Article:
New answers tagged vlan
You can do this, but the exact terminology will vary depending on which switch vendor you are using. On Cisco equipment it's the 'Native VLAN' most vendors will have something similar (and probably close to that name since most try to emulate the Cisco interface).
You didn't provide an OS for the server machine, so I'm going to make several assumptions here. You can use iptables for this on Linux servers (i.e. configure the server to act as a router). First, you need to enable IP routing on the server machine: sysctl -w net.ipv4.conf.all.forwarding=1 Let's assume the vlans are both connected to the server on eth1 ...
In short, no this is not possible. To cross VLANs, you need a layer 3 device (L3 switch or a router). I'm going to assume that you have no control over the ISP CPE and say that you will need to acquire some additional equipment before making this setup work.
See https://wiki.wireshark.org/Ethernet and https://wiki.wireshark.org/VLAN If the type/length field is: 0 - 1500: length field (IEEE 802.3 and/or 802.2) 0x0800: IP(v4), Internet Protocol version 4 0x0806: ARP, Address Resolution Protocol 0x8100: IEEE 802.1Q frame 0x86dd: IPv6, Internet Protocol version 6 So if the type/length field is 0x8100 then the ...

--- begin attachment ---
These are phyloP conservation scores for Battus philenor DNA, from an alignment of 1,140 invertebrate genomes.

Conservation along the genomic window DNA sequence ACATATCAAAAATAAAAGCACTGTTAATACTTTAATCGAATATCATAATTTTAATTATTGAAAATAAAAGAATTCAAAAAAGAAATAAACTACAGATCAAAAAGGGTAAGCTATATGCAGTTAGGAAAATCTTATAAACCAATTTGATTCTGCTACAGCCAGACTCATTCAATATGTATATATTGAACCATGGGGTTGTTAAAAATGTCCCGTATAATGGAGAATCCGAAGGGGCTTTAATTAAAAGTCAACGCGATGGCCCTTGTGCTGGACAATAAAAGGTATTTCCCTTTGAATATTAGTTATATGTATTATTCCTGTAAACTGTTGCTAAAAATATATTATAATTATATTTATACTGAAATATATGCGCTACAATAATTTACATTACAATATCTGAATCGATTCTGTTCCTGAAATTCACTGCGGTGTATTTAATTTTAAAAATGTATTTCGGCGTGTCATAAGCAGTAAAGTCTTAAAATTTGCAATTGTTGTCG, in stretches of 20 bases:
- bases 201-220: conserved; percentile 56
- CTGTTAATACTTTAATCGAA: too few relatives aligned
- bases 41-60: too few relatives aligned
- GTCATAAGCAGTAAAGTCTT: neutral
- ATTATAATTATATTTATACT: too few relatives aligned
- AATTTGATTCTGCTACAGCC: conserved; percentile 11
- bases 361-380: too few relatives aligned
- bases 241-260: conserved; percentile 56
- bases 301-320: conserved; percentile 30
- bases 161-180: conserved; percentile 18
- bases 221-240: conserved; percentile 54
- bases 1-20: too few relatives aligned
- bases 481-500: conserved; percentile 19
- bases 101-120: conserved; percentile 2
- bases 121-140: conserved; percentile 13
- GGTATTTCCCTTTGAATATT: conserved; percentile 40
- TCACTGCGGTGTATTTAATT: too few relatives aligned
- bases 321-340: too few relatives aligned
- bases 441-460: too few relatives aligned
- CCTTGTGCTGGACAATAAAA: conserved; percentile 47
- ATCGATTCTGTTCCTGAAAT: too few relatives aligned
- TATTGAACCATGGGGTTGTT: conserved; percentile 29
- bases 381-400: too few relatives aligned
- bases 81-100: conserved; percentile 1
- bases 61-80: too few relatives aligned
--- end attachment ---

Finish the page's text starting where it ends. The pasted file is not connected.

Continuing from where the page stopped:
How do I accurately predict the size of IPv4 packets with vLAN tags from reading the header? IPv4 packets do not have VLAN tags in the header. Only the ethernet frame (layer-2) header will have VLAN tags. An IPv4 packet (layer-3) is the payload of the frame, and the IPv4 packet header will not know anything about what is in the frame header. These are ...
You can't have two untagged VLANs on a single switch port, and wouldn't want to do that regardless. You'll likely need two NICs in your machine, one on each VLAN, if you can't route between the VLANs. If your OS supports VLAN tagging and treating that as a separate interface, you could have one untagged and one tagged VLAN configured to do that on a single ...
Can private ip address mixed with public ip address without nat? Yes they can. As long as routes are available for the packets to flow in both directions the endpoints won't need to know or care that one address is public and the other is private. If things won't work without NAT enabled my guess would be that your return route is broken.
You're using /24 on one switch and /28 on the other. That means 192.168.0.1 thinks 192.168.0.17 is in the same subnet, it is not. You'll need to route between the networks.
Top 50 recent answers are included